Immigration attorneys in Evanston help people navigate deferred action process
Immigration attorney Emily Love at her Evanston offices on Sept. 5. | Dan Luedert~Sun-Times Media
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Updated: October 14, 2012 12:42PM
EVANSTON — It didn’t take long for Evanston immigration attorney Mary O’Leary to start searching her own files after the Obama administration announced last month its deferred-action plan — the so called DREAM Act — offering sanctuary to immigrants already working or going to school in this country.
“I went through as many of my cases as I could and tried to decide: Who do I currently have that could use this?” she said.
Emily Love, another immigration attorney who shares the same office, at 621 Madison in Evanston, said the reaction to the announcement was “huge.”
Heading into the office on a Saturday, a week and a half before the Act went into effect, she saw about eight or nine people that day. Since that time, she’s averaging five to 10 inquiries a week, she said.
An estimated 15,000 undocumented young adults lined up Aug. 15 at Navy Pier for help with forms on the first day to file, according to the Illinois Coalition of Immigrant and Refugee Rights in Chicago.
In Illinois, between 75,000 and 100,000 may be eligible for the program, which nationwide could benefit up to 2 million undocumented youths, said Mony Ruiz-Velasco, legal director of the National Immigrant Justice Center The program is targeted to help students, those with a high-school diploma or equivalent, or honorable military discharge. Applicants must have arrived in the United States before age 16, lived here for five years, are age 30 or younger and be without a felony conviction and most misdemeanors.
Three forms are required with a $465 application fee and a list of documents to prove residency over the past five years, including school records, medical receipts, financial records or church documents. If approved, a two-year deferred status is granted, and reapplication must be made, if the program continues.
“Many of our young people have been waiting years and years and have worked incredibly hard to get to this point,” said Fred Tsao, coalition policy director. “Everyone understands the work is not done and this is a stop-gap; what’s really needed is federal legislation like the DREAM Act.”
The Development, Relief and Education for Alien Minors Act introduced but not approved in 2010 proposes a pathway to citizenship for undocumented residents.
Though the deferred status policy offers the hope of temporary benefits, it also poses risks.
“It is not a law or even an executive order. There is a risk coming forward and applying, because a policy and a government can change,” Ruiz-Velasco said. “We would hope the government would never take the position to put all of the hundreds of thousands of people who apply into deportation proceedings.”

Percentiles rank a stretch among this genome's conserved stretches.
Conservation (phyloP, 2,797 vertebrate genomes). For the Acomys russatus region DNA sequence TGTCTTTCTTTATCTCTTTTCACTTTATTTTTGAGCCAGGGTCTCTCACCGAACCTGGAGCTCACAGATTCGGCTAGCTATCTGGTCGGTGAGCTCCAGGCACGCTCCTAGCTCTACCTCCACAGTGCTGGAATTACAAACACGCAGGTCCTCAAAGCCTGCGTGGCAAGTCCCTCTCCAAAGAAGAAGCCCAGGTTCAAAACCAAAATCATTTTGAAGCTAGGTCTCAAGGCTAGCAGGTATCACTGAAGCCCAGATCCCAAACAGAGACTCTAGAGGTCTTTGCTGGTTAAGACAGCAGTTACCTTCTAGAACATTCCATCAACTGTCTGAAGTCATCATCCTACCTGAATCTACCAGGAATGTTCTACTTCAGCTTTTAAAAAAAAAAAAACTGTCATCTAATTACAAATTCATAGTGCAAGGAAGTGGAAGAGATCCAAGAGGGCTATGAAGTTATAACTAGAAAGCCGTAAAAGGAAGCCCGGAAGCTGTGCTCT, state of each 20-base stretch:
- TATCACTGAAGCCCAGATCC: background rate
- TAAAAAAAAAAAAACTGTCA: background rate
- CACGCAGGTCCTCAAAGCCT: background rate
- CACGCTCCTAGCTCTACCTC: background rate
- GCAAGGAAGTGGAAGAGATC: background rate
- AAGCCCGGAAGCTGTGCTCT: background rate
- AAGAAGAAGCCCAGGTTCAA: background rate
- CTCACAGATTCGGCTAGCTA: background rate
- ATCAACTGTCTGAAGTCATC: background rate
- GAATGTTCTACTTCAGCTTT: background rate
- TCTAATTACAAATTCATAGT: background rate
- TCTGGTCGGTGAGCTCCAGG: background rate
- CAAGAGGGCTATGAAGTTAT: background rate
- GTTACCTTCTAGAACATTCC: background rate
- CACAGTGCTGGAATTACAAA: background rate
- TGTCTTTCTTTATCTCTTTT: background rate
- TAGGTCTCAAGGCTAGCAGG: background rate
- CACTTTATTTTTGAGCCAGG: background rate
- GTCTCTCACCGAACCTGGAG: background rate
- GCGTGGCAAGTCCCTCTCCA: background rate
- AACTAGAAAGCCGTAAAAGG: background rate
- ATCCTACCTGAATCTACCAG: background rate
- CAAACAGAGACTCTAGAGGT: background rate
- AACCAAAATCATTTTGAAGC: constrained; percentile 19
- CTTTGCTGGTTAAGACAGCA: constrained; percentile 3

Applicants who are rejected also risk deportation, so it’s essential to secure good legal advice, experts warn.
In their consultations, Love and O’Leary review the clients eligibility and determine what documents they need to obtain in order to demonstrate their eligibility.
They are careful to outline potential risks, mainly political. Because the program is an Obama Administration initiative, it theoretically could change under another administration.
On the other hand, said Love, based on what the Department of Homeland Security has published about it — unless someone is being investigated for a crime or for fraud on their application, the Department has said that information about those applicants or their family members will not be turned over to enforcement authorities.”
O’Leary has used the new declaration to address another troublesome situation.
Some immigrant may not be eligible for permanent residency, even if married to U.S. citizens.
In the past, once their appeals ran out they then had to go to the U.S. Consulate in their home country to apply for an immigrant visa.
The moment they leave the country they face a 10-bar to reentering.
O’Leary sees “piggybacking” on the new deferred-action act as “taking advantage of the work authorization to help build what is called a positive waiver.”
Both attorneys have been impressed by the young adults who are expressing interest in applying for the play.
“The people are very impressed,” Love stressed. “The people that I am seeing — most of them have graduated high school and I’ve seen several people who have gone on to college, even without (having) a Social Security number.”
In college they put themselves through without assistance, she said.
The countries represented include Mexico, but also some from Europe, South America and Africa.
Some of the immigrants came themselves, some had a parent who “brought them in without inspection,” she said. “But there were also people who came in with visas and overstayed,” she said.